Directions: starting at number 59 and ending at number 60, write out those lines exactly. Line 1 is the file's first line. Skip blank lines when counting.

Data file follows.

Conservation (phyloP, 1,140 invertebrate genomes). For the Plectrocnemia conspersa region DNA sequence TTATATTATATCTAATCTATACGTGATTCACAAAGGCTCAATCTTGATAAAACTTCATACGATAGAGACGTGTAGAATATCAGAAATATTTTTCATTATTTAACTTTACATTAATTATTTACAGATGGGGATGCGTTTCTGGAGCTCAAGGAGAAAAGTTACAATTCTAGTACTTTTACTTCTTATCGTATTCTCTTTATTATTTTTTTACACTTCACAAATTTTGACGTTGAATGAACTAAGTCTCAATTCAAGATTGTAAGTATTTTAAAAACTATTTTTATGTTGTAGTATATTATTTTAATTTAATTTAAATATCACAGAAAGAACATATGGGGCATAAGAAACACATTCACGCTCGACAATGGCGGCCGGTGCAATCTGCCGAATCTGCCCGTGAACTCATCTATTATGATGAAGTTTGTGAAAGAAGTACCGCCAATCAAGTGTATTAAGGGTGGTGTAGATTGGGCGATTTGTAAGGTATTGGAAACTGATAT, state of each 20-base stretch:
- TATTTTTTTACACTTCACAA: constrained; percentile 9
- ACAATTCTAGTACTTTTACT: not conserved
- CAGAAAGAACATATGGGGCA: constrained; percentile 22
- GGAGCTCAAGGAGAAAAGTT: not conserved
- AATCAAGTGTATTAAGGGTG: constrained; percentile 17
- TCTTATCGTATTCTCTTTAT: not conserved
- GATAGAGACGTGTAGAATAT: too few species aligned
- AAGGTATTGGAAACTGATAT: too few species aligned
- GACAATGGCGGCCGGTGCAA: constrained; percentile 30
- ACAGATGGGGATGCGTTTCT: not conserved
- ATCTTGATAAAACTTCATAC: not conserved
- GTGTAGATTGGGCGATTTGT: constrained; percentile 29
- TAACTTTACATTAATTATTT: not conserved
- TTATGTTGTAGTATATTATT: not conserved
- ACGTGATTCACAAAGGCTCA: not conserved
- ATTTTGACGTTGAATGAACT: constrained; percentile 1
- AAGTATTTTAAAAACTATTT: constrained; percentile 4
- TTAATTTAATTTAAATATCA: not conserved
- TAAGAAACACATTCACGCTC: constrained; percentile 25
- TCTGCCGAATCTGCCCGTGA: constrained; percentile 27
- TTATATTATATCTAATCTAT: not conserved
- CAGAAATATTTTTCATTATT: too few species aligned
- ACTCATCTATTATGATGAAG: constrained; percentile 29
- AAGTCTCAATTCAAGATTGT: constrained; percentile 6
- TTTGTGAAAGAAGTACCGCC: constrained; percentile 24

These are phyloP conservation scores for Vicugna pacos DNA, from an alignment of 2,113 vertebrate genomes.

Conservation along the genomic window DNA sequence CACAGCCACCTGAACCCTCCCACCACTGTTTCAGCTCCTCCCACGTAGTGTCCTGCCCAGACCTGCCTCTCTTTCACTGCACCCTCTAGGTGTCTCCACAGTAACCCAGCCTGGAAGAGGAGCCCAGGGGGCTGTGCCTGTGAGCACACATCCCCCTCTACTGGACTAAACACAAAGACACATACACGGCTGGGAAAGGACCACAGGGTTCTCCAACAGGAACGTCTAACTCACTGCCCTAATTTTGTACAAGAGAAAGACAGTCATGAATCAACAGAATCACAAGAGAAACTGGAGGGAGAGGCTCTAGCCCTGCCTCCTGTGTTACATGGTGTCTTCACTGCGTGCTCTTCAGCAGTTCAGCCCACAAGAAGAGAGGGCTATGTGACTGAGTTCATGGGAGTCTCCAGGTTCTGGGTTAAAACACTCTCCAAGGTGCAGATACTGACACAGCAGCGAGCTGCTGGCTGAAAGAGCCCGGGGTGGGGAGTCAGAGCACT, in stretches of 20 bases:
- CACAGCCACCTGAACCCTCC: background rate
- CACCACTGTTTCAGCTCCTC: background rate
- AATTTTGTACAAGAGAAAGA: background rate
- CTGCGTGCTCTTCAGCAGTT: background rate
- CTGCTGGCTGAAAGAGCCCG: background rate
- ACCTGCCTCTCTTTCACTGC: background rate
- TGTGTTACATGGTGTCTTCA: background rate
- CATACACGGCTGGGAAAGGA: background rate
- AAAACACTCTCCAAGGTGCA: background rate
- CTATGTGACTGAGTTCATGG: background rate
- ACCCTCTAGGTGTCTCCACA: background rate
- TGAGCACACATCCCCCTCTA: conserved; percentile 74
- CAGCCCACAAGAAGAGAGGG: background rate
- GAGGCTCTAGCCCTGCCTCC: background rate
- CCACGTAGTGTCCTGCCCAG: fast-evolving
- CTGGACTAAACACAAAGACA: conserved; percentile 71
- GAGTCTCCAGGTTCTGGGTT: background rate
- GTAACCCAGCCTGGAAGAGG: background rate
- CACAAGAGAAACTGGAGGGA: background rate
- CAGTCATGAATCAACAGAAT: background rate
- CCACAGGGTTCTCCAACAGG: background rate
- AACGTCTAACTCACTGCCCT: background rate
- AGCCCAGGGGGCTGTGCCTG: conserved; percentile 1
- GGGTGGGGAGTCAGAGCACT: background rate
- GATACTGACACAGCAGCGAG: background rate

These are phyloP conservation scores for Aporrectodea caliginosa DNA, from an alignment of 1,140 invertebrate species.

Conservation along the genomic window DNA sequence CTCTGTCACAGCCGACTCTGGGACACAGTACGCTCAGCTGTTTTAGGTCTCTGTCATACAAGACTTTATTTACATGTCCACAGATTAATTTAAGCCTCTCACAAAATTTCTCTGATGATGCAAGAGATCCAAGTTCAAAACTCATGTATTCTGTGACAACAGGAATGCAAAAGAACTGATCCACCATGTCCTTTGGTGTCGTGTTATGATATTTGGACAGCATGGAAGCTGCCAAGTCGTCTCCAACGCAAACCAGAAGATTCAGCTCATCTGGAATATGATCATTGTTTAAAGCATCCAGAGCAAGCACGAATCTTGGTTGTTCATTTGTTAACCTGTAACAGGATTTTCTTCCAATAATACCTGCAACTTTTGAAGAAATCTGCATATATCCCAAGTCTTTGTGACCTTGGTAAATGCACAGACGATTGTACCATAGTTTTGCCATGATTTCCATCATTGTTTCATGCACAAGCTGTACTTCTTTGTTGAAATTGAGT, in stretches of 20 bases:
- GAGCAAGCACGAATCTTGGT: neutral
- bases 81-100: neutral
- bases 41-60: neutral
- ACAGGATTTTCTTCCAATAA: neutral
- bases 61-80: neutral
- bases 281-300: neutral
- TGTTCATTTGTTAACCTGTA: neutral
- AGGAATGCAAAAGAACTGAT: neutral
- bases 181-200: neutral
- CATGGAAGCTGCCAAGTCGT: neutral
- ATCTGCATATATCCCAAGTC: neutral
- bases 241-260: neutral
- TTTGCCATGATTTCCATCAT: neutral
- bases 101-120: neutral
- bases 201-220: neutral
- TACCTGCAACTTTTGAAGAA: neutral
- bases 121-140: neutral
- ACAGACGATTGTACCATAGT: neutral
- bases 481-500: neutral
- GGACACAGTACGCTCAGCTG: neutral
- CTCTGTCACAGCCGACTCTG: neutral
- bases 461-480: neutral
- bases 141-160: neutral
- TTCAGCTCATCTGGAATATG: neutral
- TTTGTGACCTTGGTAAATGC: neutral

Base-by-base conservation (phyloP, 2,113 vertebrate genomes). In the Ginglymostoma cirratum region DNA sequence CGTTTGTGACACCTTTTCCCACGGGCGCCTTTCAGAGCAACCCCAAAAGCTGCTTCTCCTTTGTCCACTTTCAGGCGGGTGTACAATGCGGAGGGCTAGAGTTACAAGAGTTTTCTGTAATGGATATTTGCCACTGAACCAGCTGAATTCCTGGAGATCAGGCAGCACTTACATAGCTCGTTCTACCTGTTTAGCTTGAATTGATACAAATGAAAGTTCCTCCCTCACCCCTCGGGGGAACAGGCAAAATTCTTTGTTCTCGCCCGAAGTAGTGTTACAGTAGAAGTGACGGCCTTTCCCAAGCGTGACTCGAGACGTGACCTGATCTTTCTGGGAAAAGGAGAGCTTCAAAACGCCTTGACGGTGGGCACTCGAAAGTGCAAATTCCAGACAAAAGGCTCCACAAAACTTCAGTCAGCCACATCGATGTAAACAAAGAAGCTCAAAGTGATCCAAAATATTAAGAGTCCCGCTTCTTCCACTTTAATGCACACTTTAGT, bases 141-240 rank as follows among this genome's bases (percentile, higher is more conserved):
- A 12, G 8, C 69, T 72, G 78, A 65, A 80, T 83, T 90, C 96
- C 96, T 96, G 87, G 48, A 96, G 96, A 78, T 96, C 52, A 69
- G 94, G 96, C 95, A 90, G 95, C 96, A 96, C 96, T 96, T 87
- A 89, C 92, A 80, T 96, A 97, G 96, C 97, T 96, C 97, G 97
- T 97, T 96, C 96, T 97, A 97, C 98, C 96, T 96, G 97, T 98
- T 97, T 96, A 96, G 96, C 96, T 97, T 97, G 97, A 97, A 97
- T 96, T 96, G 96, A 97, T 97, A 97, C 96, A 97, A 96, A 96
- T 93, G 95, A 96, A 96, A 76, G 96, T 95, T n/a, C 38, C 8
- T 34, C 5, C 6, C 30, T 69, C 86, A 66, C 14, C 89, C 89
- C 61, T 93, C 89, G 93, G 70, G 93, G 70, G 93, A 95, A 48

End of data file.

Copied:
- ACAGGATTTTCTTCCAATAA: neutral
- bases 61-80: neutral